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October #SpookyReads

⇒It may be the falling leaves, or it may be the cooler weather, but October is my favorite reading time of the year! But what if a spooky TBR just isn’t your thing?⇐

Every October (really, I start in September), I line up a stack of books for my #spookyreads list. Usually they’re a good mix of creepy mystery/thrillers with one or two true horror stories thrown in to really give me a good fright. This year, Heart-Shaped Box by Joe Hill is honestly giving me a good scare and became a “freezer book” for me more than once! (“Freezer book” – on Friends, when a book becomes too scary for Joey, he puts it in the freezer!)

But what if you’re just not that into being scared out of your wits, but still want to add books to your October TBR that will give you a little thrill and add some suspense to your reading without leaving you wimpering in a corner crying for your mommy. What? I totally did not do that – it’s just an example!

So I thought I’d chat about not one specific book today, but several that may help you celebrate the season in a less horrific way.

The most frightening monsters are the ones that exist in our minds.

MYSTERIES

A good juicy complex mystery can be a nice filler for an October TBR. It’s the element of suspense that will put you on the edge of your seat. And – if the author is good at what he/she does – the effect will be the same as reading a good horror novel: nail-biting, lip-pursing, eye-bulging, and the urge to read “just one more chapter”! Check out these great mysteries (classics and current) that are perfect whodunits for the season.


PSYCHOLOGICAL THRILLERS

I don’t know about you, but some of the creepiest books I’ve ever read are psychological thrillers. If an author can pen a tale that messes with my mind, it’s going to be hard to put down and even harder to forget. Like these…

CREEPY KIDS!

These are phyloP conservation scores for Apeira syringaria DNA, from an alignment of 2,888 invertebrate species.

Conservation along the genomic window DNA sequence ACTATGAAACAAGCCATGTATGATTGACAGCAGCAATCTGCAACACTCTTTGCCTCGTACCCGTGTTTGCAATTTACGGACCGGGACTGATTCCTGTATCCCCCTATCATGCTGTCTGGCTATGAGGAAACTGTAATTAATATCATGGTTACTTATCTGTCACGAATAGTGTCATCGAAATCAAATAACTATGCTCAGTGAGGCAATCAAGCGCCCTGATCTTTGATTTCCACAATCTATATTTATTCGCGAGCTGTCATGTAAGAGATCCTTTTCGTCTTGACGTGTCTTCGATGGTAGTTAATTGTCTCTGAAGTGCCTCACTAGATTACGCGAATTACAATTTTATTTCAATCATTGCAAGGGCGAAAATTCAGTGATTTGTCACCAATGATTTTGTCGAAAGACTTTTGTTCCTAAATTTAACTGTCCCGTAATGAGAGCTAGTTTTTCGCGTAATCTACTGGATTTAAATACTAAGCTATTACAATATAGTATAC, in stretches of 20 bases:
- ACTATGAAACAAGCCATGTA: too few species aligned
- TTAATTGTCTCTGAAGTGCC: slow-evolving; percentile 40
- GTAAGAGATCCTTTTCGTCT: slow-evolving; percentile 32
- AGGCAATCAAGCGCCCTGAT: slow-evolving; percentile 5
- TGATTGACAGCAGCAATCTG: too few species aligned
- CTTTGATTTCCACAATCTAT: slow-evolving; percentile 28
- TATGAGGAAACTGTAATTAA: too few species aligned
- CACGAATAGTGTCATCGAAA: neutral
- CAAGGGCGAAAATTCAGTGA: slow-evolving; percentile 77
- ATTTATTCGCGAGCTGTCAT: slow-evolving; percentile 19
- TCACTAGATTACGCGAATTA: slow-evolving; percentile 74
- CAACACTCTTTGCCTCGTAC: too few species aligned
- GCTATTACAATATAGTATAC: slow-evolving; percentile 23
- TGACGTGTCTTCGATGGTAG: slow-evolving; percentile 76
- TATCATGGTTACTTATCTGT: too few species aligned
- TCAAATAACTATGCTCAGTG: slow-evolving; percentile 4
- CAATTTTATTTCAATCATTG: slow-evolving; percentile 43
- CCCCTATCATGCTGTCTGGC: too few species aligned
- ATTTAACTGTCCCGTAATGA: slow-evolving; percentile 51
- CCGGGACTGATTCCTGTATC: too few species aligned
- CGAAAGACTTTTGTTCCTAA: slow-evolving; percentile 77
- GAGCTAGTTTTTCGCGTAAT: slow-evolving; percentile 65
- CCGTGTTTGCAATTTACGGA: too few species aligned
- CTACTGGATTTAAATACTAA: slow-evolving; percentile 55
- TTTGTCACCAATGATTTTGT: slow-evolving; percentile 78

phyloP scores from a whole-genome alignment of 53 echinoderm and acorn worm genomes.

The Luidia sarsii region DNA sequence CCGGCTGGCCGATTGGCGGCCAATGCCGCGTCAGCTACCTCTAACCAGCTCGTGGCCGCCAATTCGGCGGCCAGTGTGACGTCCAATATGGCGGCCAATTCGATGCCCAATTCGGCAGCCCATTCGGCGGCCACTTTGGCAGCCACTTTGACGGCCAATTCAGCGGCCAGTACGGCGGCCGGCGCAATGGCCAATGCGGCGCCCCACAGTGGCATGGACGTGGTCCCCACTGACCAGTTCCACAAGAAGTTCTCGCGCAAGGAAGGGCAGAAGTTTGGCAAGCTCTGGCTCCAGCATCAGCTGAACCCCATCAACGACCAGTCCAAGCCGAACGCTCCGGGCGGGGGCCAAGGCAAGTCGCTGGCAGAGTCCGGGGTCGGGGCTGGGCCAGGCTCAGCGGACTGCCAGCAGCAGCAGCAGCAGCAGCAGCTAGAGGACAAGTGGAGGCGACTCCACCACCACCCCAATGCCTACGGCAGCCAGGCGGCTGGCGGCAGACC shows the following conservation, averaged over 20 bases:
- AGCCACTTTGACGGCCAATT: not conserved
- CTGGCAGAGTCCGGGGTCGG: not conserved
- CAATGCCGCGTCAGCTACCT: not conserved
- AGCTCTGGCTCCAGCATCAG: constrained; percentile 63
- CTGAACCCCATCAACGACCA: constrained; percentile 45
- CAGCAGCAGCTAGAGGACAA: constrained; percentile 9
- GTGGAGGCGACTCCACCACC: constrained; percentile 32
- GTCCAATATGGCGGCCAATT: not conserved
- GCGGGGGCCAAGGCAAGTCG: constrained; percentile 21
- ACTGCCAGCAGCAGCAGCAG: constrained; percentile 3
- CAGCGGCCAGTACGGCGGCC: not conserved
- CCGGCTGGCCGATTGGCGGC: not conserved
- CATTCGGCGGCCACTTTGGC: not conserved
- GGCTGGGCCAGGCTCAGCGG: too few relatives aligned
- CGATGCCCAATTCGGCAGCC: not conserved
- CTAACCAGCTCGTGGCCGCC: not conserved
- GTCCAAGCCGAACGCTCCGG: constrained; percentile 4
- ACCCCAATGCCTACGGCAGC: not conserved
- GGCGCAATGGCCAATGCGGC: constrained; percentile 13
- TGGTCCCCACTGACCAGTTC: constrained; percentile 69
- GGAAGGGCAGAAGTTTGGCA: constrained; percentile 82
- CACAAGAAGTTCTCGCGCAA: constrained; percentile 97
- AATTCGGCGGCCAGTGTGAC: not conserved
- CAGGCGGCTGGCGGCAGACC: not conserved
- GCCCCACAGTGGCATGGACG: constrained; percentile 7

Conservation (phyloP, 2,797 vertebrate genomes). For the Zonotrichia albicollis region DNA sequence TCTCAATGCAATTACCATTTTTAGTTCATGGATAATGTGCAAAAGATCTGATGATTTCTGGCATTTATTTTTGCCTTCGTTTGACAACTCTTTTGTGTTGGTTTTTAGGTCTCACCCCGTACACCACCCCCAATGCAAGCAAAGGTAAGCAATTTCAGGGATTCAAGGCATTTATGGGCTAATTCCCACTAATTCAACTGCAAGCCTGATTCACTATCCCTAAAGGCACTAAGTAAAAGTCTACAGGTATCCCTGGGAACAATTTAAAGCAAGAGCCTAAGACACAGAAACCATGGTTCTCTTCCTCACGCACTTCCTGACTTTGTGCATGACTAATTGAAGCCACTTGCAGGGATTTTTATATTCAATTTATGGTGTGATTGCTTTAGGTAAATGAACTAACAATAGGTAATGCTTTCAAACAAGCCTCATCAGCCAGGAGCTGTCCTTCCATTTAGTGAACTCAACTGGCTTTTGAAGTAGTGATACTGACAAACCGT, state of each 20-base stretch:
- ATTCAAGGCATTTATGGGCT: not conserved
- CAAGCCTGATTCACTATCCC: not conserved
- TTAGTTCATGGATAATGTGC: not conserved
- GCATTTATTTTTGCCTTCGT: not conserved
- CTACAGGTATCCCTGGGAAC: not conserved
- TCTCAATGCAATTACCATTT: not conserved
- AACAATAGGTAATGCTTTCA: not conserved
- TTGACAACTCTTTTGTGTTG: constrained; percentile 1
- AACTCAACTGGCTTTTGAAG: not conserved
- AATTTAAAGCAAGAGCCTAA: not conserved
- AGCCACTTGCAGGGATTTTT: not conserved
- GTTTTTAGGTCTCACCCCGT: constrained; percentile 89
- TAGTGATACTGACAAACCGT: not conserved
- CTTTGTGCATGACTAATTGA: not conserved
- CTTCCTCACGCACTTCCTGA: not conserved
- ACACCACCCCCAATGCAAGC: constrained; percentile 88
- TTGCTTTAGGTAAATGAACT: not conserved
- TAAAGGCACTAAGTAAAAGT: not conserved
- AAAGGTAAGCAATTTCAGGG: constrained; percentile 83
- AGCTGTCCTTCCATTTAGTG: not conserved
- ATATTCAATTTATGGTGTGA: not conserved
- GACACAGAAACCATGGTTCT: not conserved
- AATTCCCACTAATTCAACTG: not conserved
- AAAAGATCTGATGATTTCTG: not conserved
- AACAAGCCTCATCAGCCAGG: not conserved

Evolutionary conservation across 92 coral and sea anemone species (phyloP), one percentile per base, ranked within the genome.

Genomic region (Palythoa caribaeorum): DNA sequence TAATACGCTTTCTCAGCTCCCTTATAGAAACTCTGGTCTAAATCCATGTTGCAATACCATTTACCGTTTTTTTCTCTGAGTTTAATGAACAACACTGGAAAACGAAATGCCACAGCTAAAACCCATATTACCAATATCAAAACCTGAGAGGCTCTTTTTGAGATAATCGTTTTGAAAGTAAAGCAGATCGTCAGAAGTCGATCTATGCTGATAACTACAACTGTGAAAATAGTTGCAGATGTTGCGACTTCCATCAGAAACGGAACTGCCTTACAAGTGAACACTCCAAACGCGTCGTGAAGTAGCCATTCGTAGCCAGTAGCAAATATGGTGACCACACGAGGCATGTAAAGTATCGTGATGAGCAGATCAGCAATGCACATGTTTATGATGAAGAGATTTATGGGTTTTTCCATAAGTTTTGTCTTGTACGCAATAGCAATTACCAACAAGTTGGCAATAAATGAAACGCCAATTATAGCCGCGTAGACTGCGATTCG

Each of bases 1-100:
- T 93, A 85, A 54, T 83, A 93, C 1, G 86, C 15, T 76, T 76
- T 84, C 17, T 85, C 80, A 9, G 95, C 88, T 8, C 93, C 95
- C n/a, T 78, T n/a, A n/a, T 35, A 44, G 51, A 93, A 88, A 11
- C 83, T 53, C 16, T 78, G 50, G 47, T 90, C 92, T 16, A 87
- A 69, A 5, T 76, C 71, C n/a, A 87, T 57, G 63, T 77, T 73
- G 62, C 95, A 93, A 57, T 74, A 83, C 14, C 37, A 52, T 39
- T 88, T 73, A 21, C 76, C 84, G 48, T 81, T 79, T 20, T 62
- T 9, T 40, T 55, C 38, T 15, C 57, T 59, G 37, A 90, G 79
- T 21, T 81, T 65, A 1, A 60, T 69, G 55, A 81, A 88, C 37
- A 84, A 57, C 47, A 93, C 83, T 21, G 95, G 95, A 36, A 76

What is it about kids that can end up being so creepy? Think about it, the laughter of children echoing down a dark hallway, a lone little girl in an empty playground swinging on a squeaky swing set. OK, let me stop – I’m spooking myself! But seriously, sometimes just writing about a child with odd behavior can give you all the chills you need.

Everybody is a book of blood; wherever we’re opened, we’re red.

Clive Barker

SERIAL KILLERS

OK, OK, murder is one of horrific things that can happen in life so how am I OK with including this category in the not-so-scary list? Well, it all depends on how it’s written. Shout out to all the murderinos who can handle gore and a high body count better than ghosts and ghoulies!

CHILDREN’S BOOKS

Sometimes the best Halloween stories are those that are written for kids. No joke, authors often weave the best tales for the younger generations – and they’re not scary enough to send you running to the freezer with the book!


Whatever reads ultimately end up filling your October reading list, I hope you find them perfect for the season and for your bookshelf. If you know of some spooky books that I should be reading, let me know. Happy not-so spooky reading!


The Curious Incident of the Dog in the Night-Time

⇒And eventually there is no one left in the world except people who don’t look at each other people’s faces… and these people are all special people like me.⇐


Author: Mark Haddon

(3.87 stars – Goodreads rating)

Genre: Fiction / Mystery

Format: Paperback

Published July 31, 2003by Vintage Books

Pages: 226 (Paperback)

#CuriousIncident


This will not be a funny book. I cannot tell jokes because I do not understand them.


As Socrates said, “Know thyself.” Please know that I have this advice in mind when I evaluate this book. I am not a patient person. I know this about myself; I own it. There are certain pet peeves I have that will immediately set me off. Becoming a parent cooled my hot temper by several hundred degrees, but impatience still lingers beneath the surface of my otherwise sunny disposition! And now I’ll pause so all my friends can write sarcastic comments refuting that last statement. I’ll wait…

OK, moving on! The Curious Incident of the Dog in the Night-Time was not an easy book for me to read. It was frustrating, sad, maddening, and at the same time fascinating, poetic, moving, and victorious. I have never read a book like it before, and maybe I hope to never again. Not in a bad way, but because I found it to be so eccentric that anything similar might only be seen as a copy cat.

Here is what Curious Incident is all about: “Despite his overwhelming fear of interacting with people, Christopher, a mathematically gifted, autistic fifteen-year-old boy, decides to investigate the murder of a neighbor’s dog and uncovers secret information…”

Everyone has learning difficulties, because learning to speak French or understanding relativity is difficult.

I left off the end of the book’s summary. I found that description on the copyright page and thought it was a perfect summary… until the last three words. Talk about a spoiler alert! I’m glad I didn’t run into that summary snippet until after I finished reading the book. In those three words is one of the best twisty plot points, and not knowing those three words going into the book makes the development of the story even better.